HARRIMAN, Tenn. — Three months after a massive coal ash spill, the Tennessee Valley Authority has begun dredging the ashen byproduct of coal-generated electricity from the Emory River.
The first hydraulic dredge began sucking up ash from the river Thursday, TVA officials said during a news briefing and tour Friday.
It could be several more weeks, however, before the coal ash actually leaves the Kingston Fossil Plant site, about 40 miles west of Knoxville. TVA and environmental regulators haven't decided where to send it.
Still, TVA's top environmental officer Anda Ray called the start of dredging a major milestone in the cleanup of one of the worst ash spills in the country's history — a recovery that TVA estimates could cost more than $800 million and take months, or even years, to complete.
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"We have been stabilizing and sampling and now we can take all of that pre-work, and we are ready to take the ash out of the river," Ray said.
Some 5.4 million cubic yards of ash breached earthen walls holding back a 60-foot-high landfill-like pile of ash at the Kingston plant three days before Christmas.
More than a dozen homes were damaged or destroyed as the gray muck spilled out over a 300-acre area, covering a cove and flowing into the river, filling a navigation channel up to 27 feet deep.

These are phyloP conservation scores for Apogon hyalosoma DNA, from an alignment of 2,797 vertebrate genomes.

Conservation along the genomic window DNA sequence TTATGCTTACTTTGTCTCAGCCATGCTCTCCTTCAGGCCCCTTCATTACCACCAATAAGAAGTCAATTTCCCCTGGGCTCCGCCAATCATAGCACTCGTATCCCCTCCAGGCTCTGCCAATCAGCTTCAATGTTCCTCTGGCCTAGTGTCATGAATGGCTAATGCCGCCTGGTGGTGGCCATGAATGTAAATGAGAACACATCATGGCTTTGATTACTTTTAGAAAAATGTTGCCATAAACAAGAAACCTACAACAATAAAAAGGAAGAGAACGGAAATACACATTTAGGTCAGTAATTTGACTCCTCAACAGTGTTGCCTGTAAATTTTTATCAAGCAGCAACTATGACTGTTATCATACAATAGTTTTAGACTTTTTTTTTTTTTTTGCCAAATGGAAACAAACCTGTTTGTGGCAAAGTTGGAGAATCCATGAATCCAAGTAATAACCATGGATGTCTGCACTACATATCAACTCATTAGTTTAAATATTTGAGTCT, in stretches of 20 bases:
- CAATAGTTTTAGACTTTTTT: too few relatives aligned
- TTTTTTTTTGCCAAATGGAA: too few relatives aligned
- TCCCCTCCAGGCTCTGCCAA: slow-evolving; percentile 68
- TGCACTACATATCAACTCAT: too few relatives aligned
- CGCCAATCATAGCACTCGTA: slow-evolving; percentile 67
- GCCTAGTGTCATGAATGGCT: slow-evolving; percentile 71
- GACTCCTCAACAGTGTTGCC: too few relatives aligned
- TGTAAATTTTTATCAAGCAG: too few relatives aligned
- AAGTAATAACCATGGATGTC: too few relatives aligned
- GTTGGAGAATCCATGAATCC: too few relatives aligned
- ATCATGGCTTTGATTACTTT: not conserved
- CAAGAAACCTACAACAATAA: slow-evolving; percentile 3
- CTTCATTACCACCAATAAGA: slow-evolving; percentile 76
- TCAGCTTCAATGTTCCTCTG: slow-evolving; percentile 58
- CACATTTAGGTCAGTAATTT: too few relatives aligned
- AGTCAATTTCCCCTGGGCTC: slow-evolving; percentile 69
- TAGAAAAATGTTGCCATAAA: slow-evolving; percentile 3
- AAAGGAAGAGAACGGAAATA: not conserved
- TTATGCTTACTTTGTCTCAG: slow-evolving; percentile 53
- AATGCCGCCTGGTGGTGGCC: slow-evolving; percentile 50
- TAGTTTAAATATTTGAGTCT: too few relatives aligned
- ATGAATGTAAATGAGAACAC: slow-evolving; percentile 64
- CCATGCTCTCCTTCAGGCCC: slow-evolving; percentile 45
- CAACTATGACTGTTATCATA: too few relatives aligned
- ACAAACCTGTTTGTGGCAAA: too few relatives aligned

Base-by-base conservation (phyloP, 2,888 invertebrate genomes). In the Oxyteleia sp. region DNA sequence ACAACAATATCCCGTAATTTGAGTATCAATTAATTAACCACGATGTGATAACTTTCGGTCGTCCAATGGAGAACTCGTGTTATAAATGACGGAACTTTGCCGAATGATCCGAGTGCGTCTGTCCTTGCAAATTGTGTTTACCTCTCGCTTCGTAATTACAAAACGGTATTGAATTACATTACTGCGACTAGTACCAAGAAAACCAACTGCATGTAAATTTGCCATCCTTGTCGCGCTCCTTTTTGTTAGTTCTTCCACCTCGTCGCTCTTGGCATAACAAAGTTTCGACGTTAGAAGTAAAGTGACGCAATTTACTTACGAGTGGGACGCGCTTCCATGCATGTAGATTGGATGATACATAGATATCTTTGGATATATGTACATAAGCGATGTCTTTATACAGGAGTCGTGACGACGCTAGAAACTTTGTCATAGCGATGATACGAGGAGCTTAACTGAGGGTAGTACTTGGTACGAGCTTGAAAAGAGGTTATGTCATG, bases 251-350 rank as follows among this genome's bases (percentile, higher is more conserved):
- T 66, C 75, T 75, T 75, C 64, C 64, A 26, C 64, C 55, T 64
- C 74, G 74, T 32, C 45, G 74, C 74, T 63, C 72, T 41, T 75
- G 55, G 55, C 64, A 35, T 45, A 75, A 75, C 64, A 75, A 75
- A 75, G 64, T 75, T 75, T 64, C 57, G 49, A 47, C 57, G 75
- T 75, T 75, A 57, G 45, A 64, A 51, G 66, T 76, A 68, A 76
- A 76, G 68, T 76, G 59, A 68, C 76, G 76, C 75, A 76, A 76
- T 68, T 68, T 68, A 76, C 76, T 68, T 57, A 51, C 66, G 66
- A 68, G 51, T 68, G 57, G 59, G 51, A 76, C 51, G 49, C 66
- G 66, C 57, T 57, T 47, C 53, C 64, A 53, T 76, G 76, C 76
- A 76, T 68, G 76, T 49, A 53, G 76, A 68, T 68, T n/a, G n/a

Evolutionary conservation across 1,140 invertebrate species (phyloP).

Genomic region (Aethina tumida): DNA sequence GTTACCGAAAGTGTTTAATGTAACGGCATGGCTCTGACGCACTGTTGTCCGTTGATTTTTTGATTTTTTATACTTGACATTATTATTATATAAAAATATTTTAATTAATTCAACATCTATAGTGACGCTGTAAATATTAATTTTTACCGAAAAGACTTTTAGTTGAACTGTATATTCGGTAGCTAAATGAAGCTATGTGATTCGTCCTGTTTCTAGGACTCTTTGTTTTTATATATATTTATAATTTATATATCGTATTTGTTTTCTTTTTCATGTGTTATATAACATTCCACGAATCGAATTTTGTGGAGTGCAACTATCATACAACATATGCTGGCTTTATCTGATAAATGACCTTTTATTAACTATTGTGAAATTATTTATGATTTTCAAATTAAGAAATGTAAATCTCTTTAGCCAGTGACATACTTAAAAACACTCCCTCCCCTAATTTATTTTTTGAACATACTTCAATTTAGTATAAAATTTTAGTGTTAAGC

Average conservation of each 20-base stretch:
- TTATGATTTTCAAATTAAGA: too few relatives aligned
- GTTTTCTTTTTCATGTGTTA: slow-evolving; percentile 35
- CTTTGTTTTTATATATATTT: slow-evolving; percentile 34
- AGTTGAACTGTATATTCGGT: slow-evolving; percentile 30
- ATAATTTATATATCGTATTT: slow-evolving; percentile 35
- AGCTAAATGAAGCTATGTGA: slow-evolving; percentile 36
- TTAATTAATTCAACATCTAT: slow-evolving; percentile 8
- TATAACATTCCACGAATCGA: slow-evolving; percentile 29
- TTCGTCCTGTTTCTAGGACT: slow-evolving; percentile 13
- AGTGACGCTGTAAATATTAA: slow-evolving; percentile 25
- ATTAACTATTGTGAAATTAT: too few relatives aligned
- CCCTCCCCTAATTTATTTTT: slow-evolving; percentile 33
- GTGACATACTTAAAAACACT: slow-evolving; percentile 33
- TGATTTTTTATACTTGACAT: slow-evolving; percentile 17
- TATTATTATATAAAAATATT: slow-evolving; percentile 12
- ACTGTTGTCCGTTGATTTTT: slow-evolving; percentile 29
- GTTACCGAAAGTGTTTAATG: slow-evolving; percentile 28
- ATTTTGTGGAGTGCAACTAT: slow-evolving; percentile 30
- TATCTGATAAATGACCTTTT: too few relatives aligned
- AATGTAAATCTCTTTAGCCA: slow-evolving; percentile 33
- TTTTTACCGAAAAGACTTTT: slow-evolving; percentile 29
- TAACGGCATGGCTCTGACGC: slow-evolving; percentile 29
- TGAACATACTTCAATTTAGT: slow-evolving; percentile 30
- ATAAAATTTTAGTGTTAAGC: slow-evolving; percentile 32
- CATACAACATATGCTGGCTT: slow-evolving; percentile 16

Tim Hope, TVA's recovery project manager, said about 3 million cubic yards went into the Emory. This first phase of dredging will recover a little more than half of that, he said. A layer of ash about 5 feet deep will be left on the bottom for dredging later.
The dredging will start slowly as TVA determines how to do it with the least disruption to residents and the environment. Dredge engines, pumps and compressors are being muffled. Floating water monitors look for signs the ash is being stirred up. "Turbidity curtains" are ready to drop into the water to prevent ash from flowing downstream. Half a dozen air monitoring stations are checking air quality.
"Obviously, dredging the river is a proven activity. We know dredging will absolutely get it all out," Hope said. "The time frame associated with that and the amount of dredging, that is what the pilot project will determine."
TVA expects to know in about a month what is involved, and be able to award a dredging contract about a month later. That will probably pick up the pace. TVA is starting with daytime-only dredging, but wants to go 24/7 if it can.
The ash will be pumped to a temporary holding area about three-quarters of a mile away at the Kingston plant. The area can hold about 200,000 cubic yards.
Ray said TVA is studying several options for disposing of the ash, including building a new off-site landfill, putting it into a coal mine reclamation project or dumping it into existing municipal landfills.
TVA also hasn't determined how best to ship it. Truck, rail and river barge are all being considered.
"The big picture challenge for us right now is getting this ash out of the river," Hope said. "That is first and foremost for us right now ... getting it out in a timely manner."